Move aside cardboardeaux, there’s a new environmentally friendly packaging trend on the block – the ‘bagnum’.
Think of it as plus-sized naked goon, the ‘wine bag meets magnum’. Its unique design offers convenience, affordability and sustainable packaging all rolled into one.
Treasury Wine Estates is the latest company to get on the bagnum bandwagon, releasing bags of Squealing Pig Sauvignon Blanc, Squealing Pig Pinot Grigio, Wolf Blass Chardonnay, Wolf Blass Shiraz Cabernet and Wolf Blass Cabernet Sauvignon.
The drinks giant announced: “Our new 1.5 litre lightweight, easy to carry ‘magnum in a bag’ has seven times lower carbon emissions than a traditional 750ml glass bottle. It’s sealed for freshness so you can enjoy it responsibly up to 30 days after opening, meaning less waste.
“The versatile packaging will have you packing it in the esky, sharing it over a picnic, or grabbing it on the go with ease this summer!”
Accolade Wines released Cupio Pinot Noir and Dry Pinot Rose Bagnums last year in response to a growing number of consumers seeking to sip sustainably in a quest to live a more eco-conscious lifestyle.
The drinks giant quoted statistics that show that 58% of regular drinkers worry about climate change and try to minimise their personal impact, while 73% of Millennials will try to buy products in recyclable packaging.
Head of Global Marketing at Accolade Wines Sandy Mayo said: “Aussies have been known to be early adopters to sustainable practices and value these as part of their purchasing choices. Sustainably focused, new and nostalgic alternatives are being well received for their lesser environmental impact. Every small step counts.”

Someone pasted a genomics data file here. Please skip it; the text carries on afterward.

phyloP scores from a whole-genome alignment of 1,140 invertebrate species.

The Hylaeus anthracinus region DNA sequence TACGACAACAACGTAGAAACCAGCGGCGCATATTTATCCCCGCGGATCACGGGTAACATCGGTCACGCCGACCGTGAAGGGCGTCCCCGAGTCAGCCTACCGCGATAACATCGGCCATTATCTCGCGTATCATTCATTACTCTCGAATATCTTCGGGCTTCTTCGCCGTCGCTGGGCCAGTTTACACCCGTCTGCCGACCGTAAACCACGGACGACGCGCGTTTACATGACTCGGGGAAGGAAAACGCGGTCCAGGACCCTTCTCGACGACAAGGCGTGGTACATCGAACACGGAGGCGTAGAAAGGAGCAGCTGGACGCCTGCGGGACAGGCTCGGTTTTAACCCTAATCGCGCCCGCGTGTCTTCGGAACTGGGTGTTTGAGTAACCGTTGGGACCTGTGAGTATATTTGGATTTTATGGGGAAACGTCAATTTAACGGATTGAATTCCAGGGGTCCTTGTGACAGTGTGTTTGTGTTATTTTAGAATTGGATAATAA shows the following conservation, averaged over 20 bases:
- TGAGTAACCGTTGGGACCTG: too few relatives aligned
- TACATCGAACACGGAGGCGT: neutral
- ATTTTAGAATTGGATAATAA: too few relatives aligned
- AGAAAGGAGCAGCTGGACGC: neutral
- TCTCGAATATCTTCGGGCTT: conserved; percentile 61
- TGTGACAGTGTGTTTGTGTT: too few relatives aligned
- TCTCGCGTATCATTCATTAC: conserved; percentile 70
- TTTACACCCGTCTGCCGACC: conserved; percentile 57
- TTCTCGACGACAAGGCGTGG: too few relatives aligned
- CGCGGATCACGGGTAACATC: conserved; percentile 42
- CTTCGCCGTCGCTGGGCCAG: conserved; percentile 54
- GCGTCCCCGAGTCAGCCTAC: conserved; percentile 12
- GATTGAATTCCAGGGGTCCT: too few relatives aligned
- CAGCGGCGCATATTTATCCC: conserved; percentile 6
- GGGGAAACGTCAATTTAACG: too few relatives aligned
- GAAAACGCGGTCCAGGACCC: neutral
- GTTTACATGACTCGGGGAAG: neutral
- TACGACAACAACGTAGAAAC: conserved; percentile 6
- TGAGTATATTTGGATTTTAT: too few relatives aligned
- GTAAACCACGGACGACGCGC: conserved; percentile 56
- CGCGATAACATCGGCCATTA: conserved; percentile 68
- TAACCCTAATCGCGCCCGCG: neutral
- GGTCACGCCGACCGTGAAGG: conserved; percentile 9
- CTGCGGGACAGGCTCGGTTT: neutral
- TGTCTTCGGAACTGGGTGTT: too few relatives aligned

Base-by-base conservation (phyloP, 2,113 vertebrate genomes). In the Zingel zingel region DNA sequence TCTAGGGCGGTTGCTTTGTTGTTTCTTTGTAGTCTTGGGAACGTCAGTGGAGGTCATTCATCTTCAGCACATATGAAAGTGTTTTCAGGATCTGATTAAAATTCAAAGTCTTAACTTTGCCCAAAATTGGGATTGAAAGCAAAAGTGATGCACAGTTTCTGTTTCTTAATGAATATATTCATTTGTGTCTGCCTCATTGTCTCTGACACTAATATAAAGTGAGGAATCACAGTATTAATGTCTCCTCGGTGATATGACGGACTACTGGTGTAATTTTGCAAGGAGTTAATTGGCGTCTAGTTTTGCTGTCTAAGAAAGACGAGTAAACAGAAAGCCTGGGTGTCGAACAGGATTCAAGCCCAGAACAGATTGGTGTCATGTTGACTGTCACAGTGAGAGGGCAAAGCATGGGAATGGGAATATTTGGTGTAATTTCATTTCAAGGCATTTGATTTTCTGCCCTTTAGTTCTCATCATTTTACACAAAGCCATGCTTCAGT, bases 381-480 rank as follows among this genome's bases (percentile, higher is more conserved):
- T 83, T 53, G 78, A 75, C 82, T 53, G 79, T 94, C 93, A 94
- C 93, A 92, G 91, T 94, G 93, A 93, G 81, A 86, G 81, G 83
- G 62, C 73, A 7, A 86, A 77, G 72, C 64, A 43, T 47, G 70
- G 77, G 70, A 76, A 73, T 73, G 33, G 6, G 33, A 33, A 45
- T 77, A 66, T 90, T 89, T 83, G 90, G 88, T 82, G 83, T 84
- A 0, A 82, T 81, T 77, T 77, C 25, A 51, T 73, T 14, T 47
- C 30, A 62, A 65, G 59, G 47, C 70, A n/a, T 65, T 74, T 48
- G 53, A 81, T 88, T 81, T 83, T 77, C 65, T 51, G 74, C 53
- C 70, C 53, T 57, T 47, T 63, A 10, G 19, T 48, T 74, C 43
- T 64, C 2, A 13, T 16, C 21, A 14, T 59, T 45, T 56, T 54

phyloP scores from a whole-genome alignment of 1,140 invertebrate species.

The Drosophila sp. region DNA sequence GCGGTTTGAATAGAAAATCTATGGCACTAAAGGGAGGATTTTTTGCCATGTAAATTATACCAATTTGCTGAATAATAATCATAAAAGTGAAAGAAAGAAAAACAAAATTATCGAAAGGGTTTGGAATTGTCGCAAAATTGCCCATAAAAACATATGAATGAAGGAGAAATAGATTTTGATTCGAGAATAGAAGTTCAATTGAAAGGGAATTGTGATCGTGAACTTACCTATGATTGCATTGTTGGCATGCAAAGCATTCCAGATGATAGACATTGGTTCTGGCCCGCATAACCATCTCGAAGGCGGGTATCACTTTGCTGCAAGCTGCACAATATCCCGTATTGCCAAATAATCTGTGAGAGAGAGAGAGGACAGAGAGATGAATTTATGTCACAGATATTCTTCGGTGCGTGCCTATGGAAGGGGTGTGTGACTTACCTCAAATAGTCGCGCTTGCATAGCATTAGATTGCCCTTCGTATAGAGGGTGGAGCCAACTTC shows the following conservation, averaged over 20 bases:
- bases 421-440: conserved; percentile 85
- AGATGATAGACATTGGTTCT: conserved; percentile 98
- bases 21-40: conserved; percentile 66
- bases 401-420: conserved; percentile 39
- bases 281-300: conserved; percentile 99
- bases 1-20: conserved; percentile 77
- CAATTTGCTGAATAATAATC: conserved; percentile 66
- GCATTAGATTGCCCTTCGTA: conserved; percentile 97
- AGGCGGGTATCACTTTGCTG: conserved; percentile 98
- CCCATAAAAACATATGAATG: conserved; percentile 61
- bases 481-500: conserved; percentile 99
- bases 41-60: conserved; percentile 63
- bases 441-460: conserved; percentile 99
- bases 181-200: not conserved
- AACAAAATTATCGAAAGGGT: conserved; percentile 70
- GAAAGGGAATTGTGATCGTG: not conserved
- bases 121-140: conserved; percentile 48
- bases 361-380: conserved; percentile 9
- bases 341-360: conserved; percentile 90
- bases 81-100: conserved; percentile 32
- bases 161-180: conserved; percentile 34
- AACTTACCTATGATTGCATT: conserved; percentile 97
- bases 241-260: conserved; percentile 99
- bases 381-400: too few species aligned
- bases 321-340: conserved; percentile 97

RTD bagnum trend
Australia’s Sophisticated Cocktail Co launched RTD cocktails in stylish pouches made from recycled goon bags in 2020.
Sophisticated Cocktail Co hopes to redefine what it means to “drink consciously”. Founder Vicki Lyon created the range to offer Aussies the opportunity to imbibe while limiting the impact their drinking has on the environment.
“Aussies want convenience, innovation and practicality in their drinks,” Lyon said. “Picking on these cues, we are catering to them.”
“While researching sustainable solutions for packaging, I read a lot about the wine industry and why they were attempting to change the mindset of the consumer to buy ‘goon bags’ of wine as it was much more sustainable way to package it,” she explained.
“I thought it was an incredibly practical way to package cocktails. It would mean a larger volume than the standard bottle size, but also to keep ingredients such as lime juice fresh. The bags made more sense as the taps have a pressure flow outlet, meaning there is no oxygenation that takes place once opened, so the product stays fresher for longer.
“I walked into my local one day and saw this fabulous black pouch of wine and thought, this looks really cool. So I contacted the company who manufactures them and the rest, as they say, is history … “
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